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When is shiraz not shiraz? When it's syrah

These red wines are made from the same grapes. Here's what sets them apart

22 August 2019 - 00:00 By RICHARD HOLMES
The grapes used to make syrah wines are generally picked earlier than those used to make shiraz.
The grapes used to make syrah wines are generally picked earlier than those used to make shiraz.
Image: 123RF/Stokkete

Shiraz is one of South Africa’s most popular red grapes – it’s the second-most widely planted red wine cultivar in the country after cabernet sauvignon.

Last year South African vintners shipped more than 21 million litres of shiraz abroad, making it the leading red wine cultivar exported too.

But consumers are often confused by the difference between shiraz and syrah. The fact of the matter is, they’re both made from the same grapes, it’s simply the style of wine and winemaking that changes.

“The difference between syrah and shiraz is more blurred today than ever before and it can be highly confusing,” says Roland Peens, managing director of winecellar.co.za.

The “New World” character of shiraz was made famous in Australia’s Barossa valley, with jammy fruit flavours and high alcohol.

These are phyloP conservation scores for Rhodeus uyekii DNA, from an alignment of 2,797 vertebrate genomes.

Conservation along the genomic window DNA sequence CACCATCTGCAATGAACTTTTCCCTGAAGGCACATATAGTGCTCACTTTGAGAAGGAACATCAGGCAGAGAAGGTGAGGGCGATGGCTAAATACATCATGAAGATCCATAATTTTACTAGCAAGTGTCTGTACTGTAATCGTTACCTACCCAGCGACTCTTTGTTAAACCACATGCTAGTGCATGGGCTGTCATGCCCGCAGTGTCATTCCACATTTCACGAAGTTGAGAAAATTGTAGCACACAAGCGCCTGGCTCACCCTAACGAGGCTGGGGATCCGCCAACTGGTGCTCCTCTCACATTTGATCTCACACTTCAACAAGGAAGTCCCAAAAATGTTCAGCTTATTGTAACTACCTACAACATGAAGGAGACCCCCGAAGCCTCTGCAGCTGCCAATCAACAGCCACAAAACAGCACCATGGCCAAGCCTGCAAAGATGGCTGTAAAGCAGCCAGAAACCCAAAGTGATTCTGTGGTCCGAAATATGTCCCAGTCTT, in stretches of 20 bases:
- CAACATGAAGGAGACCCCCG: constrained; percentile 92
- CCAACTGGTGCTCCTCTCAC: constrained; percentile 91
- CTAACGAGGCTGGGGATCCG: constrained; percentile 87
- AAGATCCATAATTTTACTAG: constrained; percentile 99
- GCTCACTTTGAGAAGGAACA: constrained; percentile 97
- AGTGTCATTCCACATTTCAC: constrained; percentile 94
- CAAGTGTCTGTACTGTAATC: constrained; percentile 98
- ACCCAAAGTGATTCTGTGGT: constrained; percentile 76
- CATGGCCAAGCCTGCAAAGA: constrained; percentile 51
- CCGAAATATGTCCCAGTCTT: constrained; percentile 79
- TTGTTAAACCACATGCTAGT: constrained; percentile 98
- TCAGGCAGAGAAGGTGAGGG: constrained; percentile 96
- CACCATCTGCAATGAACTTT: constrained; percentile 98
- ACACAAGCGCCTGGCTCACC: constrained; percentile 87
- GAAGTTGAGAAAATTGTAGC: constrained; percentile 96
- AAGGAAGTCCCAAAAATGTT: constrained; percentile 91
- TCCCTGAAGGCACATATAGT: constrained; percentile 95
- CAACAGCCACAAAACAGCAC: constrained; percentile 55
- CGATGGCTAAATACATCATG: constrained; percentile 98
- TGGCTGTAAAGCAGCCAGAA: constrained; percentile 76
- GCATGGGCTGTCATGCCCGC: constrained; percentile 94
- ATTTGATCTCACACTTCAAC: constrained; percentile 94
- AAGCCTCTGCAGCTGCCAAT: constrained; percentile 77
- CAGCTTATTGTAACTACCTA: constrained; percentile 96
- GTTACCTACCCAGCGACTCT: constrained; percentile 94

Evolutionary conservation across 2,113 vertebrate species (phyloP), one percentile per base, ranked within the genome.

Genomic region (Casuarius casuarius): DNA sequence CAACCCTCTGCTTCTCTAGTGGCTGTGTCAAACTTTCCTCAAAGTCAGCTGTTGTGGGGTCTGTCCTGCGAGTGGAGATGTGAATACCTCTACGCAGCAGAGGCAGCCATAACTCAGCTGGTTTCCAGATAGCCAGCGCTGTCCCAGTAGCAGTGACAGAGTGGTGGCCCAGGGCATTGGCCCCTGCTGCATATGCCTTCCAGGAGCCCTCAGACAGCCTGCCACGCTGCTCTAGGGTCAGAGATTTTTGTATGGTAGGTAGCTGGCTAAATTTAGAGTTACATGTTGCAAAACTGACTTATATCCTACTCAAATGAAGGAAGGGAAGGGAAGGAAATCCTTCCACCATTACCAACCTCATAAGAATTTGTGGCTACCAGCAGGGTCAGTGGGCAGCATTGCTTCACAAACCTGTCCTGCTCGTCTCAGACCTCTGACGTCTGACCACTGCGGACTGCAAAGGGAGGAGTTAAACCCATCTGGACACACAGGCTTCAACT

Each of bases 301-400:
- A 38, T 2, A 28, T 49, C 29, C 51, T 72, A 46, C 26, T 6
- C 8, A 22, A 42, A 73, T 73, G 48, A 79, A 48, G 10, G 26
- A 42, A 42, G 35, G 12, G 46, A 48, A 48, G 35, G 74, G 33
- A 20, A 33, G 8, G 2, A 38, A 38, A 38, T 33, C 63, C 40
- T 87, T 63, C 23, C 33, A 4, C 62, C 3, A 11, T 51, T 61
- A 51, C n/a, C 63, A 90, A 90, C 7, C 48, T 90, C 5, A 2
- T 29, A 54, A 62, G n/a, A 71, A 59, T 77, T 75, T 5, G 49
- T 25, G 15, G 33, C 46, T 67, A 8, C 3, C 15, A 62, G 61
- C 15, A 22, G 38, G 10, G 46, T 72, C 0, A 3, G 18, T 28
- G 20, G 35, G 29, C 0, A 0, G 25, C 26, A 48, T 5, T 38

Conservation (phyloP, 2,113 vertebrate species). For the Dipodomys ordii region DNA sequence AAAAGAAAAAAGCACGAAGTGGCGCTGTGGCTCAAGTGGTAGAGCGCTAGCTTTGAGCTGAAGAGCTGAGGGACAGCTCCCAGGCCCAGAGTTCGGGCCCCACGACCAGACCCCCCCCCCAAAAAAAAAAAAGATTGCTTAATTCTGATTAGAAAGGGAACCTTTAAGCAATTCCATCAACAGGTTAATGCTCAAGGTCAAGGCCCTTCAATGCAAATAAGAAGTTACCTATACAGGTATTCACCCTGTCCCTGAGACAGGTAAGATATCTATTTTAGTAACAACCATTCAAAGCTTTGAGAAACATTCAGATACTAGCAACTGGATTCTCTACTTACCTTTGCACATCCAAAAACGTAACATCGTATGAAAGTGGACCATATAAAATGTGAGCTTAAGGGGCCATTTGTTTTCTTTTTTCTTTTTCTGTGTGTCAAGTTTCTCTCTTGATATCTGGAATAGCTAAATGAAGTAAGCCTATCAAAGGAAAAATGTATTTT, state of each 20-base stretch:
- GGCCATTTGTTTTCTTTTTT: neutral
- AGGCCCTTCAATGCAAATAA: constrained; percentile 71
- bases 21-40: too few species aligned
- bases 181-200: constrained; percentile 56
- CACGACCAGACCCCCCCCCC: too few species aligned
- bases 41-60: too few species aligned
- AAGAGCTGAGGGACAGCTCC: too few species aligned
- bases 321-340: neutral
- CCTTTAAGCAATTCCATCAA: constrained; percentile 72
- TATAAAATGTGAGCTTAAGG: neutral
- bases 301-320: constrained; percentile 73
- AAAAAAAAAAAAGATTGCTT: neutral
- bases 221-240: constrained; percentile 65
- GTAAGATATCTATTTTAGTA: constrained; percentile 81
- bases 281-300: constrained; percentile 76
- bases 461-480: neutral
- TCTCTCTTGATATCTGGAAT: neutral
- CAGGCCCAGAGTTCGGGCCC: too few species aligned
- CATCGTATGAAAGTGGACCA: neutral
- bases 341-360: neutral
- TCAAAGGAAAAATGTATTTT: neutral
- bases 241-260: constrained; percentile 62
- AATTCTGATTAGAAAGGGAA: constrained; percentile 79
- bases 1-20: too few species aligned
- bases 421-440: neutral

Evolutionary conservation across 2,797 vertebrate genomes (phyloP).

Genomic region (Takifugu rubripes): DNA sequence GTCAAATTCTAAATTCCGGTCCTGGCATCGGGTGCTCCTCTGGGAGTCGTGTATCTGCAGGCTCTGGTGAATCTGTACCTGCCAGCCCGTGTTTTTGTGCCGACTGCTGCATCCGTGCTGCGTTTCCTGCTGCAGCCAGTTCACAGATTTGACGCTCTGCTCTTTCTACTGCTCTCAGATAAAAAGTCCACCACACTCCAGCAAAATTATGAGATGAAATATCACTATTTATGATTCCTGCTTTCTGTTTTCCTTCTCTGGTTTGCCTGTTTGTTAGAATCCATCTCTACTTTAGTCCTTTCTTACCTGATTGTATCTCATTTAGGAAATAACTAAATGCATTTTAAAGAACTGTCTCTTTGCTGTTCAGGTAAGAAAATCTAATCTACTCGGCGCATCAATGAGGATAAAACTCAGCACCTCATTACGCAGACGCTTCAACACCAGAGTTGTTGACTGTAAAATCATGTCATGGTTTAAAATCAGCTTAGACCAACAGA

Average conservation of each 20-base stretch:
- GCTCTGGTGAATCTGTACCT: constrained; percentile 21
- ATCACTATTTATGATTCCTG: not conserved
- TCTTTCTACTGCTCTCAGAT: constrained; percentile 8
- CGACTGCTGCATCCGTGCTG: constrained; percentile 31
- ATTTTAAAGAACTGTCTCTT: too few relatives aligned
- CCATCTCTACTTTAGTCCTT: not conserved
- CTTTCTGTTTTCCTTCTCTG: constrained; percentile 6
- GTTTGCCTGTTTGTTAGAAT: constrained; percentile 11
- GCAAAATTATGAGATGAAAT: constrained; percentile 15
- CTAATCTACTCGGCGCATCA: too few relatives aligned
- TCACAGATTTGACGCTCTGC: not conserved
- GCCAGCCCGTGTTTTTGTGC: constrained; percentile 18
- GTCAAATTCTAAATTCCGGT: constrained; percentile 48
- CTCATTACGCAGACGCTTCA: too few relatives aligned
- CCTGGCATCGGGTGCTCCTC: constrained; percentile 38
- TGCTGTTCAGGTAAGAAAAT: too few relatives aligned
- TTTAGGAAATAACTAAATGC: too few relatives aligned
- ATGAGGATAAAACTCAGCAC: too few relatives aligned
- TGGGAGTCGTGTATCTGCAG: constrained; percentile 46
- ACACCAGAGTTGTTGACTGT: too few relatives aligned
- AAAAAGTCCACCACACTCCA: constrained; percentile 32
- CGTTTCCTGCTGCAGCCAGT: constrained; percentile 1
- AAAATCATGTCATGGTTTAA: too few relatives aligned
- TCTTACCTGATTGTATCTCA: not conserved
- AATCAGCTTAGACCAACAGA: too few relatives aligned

Traditionalists started a movement towards popularising a more “Old World” style of syrah, common to the Northern-Rhône region of France, “reflecting the more elegant, peppery and floral wines that shiraz can produce”, adds Peens.

“Syrah is generally earlier-picked, therefore lower in alcohol, offering more savoury notes and dry tannins.”

Whether you prefer richer shiraz or austere syrah comes down simply to personal taste.



The Landscape Series from this Overberg cellar showcases the unique terroir of the farm, and this syrah derives much of its character from the Table Mountain sandstone soils in which it grows. Expect signature white pepper and red fruit on the nose, atop a silky and elegant palate.

For something less expensive, their Gabriëlskloof Syrah is also worth discovering.


Johan Reyneke flies the flag high for organic and biodynamic winemaking, and this delicious syrah from Stellenbosch is well worth discovering. Plenty of perfume on the nose, with a fresh palate of cranberries, cherries and no shortage of juicy tannins.


From vineyards high on the slopes of the Helderberg, this remarkable syrah is greater than the sum of its parts. Produced from three unique vineyards – Steepside, Topside and Sweetwater – the grapes are hand-harvested and vinified separately, before maturing in older oak barrels for 20 months. Rich floral character on the nose, with dry tannins and a long savoury finish.

Image: Supplied

This article was originally published in the Sunday Times Neighbourhood: Property and Lifestyle guide. Visit Yourneighbourhood.co.za